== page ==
This chart mashup shows the Euro Zone experiencing sudden price deflation since 2012 along with negative momentum in loan creation to the non-financial sector. Business, Industry AND Labour have no pricing power and as a result, balance sheet repair (reducing debt, increasing assets) is de rigueur in Euroland.
The European Central Bank Governing Council member Ardo Hansson said "...the ECB stands ready to cut borrowing costs further and is technically prepared to make its deposit rate negative; charging banks to hold their excess cash at the ECB in an effort to spur them to lend it to households and companies." (Bloomberg)
Unfortunately that's not the way it works. Banks lend to credit worthy customers who want to leverage debt to grow their business. If the household sector is not spending, then the business sector has less income and no incentive to expand.
As mentioned in the previous post last week (Beveridge Curve) Canada is busy giving up national and local jurisdiction in secretive attempts to join new trade agreements with pan Pacific trading partners via TPP (Trans Pacific Partnership). The European equivalent is CETA (Comprehensive Economic and Trade Agreement) with the Euro Zone. According to Rabble ...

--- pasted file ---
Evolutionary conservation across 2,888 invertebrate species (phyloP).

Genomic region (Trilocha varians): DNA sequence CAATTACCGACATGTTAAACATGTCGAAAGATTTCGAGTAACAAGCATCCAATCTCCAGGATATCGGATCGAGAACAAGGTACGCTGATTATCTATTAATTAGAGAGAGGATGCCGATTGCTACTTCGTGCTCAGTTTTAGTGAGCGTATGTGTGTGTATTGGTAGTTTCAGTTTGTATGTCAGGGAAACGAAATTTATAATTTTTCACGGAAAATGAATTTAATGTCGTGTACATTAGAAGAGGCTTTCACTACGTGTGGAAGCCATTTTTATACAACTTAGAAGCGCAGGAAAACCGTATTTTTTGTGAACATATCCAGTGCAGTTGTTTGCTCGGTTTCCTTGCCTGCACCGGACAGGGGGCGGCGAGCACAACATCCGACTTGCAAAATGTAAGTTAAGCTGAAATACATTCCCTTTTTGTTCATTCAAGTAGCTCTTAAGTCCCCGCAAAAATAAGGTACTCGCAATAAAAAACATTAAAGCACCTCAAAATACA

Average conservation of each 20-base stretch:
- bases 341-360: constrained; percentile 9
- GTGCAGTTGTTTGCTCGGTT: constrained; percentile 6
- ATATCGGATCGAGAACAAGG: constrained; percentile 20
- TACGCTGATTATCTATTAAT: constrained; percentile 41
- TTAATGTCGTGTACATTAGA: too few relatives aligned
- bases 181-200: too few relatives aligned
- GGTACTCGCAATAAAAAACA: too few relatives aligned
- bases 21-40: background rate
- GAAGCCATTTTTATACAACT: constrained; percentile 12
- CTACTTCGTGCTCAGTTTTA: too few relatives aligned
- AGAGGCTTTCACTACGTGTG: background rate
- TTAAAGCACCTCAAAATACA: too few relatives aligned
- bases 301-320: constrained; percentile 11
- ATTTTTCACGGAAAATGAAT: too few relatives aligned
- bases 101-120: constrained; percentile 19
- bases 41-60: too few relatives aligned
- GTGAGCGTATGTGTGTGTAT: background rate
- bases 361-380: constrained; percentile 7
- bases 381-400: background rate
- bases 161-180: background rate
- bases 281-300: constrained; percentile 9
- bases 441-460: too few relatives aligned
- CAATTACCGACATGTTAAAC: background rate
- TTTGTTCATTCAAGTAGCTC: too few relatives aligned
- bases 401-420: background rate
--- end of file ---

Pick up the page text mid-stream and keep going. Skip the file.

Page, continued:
...The European Commission wanted a way to win more public contracts for EU-based multinational companies, including construction, public infrastructure and engineering firms.
The solution, which is hidden in CETA’s procurement chapter, is to permanently block all levels of government in Canada from preferring Canadian or local companies, and make it illegal to ask bidding companies from Canada or the EU to make sure a portion of goods, services or labour used to fulfil public contracts is sourced locally.